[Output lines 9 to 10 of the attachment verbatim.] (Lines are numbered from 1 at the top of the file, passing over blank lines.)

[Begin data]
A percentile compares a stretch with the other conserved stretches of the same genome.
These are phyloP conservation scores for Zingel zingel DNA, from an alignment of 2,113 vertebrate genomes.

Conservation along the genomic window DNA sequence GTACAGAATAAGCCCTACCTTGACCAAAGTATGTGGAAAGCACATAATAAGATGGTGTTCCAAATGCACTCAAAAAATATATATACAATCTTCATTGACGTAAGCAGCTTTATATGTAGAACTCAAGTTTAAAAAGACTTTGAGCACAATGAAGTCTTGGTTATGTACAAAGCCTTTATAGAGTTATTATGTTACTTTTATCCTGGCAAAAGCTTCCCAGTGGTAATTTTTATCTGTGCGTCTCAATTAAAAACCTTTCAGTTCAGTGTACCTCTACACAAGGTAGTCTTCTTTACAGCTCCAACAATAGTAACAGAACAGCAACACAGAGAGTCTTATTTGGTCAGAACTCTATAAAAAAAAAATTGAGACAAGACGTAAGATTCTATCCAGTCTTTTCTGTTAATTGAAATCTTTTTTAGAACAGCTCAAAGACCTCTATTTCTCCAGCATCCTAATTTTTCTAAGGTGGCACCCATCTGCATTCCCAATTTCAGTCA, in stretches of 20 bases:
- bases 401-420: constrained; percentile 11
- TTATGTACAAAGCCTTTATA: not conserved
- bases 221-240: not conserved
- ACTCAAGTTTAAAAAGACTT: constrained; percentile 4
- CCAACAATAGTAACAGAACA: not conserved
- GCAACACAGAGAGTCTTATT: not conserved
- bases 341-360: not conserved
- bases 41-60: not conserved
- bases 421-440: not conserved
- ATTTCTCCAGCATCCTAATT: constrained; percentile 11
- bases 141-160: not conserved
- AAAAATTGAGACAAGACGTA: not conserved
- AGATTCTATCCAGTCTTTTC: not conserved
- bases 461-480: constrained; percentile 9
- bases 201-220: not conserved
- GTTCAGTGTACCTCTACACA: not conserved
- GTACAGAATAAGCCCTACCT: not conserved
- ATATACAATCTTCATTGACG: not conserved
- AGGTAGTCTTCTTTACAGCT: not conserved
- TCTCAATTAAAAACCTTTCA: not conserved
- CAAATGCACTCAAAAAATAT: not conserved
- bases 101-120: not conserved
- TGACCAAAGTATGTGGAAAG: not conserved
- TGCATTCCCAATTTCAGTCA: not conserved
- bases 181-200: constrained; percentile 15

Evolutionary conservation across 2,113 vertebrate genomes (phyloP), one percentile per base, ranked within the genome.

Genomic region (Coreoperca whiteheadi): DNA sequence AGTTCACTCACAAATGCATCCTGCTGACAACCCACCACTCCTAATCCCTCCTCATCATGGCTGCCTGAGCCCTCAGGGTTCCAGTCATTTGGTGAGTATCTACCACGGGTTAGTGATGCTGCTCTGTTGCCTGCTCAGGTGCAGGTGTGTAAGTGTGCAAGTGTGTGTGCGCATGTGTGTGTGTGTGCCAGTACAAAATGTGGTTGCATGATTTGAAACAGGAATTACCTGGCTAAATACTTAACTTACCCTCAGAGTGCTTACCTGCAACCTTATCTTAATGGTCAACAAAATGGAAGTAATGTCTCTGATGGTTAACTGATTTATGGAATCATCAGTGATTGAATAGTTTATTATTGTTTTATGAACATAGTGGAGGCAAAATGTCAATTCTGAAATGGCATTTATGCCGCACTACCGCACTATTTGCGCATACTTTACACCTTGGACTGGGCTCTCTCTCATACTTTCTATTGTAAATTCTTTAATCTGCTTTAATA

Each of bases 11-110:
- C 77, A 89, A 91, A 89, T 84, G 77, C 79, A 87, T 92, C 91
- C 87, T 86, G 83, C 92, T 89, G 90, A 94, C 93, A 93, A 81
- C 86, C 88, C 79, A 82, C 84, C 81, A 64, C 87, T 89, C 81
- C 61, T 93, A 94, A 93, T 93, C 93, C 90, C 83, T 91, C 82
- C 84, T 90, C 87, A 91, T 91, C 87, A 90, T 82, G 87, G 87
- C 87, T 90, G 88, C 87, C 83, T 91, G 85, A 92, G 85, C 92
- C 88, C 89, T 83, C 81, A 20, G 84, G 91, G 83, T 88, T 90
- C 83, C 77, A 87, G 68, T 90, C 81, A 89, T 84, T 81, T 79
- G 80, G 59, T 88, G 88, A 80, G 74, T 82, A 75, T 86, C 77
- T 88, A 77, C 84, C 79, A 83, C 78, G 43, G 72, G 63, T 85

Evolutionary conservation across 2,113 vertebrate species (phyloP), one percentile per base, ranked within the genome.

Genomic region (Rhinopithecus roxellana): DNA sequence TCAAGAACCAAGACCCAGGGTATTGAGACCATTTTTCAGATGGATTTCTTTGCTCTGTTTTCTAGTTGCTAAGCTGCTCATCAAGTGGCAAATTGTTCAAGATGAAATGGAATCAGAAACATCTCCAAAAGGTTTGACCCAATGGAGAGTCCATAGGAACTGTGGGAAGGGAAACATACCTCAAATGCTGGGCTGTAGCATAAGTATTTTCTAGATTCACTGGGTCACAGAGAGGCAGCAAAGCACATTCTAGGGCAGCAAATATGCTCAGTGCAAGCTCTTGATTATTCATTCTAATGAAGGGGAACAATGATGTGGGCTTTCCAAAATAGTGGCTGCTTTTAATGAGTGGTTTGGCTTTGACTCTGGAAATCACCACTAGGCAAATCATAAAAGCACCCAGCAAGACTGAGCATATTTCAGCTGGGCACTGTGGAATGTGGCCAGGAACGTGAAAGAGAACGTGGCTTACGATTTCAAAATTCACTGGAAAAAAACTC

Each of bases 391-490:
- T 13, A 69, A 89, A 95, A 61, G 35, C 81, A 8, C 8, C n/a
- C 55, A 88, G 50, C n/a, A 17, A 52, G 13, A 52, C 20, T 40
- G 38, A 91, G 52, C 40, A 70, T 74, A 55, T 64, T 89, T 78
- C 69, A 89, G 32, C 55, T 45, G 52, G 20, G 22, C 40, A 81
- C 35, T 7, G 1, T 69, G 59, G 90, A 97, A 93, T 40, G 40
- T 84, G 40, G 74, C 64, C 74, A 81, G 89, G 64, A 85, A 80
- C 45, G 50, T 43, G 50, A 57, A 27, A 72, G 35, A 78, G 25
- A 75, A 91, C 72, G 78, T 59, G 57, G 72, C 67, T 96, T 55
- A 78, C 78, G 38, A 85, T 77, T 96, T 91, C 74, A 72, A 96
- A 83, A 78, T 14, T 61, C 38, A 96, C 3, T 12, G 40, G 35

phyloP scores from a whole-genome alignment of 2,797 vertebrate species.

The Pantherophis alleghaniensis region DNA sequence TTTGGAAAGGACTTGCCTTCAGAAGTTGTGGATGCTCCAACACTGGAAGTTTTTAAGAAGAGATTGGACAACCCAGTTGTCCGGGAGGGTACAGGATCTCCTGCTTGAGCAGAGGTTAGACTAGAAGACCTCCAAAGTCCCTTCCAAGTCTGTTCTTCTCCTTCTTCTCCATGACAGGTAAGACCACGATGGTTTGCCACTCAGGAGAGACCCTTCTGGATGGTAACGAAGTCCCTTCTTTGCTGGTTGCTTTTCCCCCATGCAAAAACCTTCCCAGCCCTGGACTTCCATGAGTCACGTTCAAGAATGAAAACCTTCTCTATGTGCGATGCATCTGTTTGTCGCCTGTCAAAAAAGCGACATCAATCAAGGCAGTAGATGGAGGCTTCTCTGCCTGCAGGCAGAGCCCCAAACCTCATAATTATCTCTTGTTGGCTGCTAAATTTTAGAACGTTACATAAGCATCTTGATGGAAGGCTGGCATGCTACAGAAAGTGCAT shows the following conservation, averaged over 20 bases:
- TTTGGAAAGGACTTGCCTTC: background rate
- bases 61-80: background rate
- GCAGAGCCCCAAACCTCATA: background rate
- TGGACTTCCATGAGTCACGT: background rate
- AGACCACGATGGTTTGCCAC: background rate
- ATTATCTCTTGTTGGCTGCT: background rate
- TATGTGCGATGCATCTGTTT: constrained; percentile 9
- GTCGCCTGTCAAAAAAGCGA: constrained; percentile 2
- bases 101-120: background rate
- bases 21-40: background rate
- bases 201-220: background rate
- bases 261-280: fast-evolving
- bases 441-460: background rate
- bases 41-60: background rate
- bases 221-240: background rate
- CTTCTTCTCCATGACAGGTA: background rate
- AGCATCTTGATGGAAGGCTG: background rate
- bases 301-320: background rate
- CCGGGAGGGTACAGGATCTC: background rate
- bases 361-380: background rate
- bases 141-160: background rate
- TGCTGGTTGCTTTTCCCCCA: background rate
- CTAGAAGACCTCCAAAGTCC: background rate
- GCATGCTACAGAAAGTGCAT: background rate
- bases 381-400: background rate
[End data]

- GCAACACAGAGAGTCTTATT: not conserved
- bases 341-360: not conserved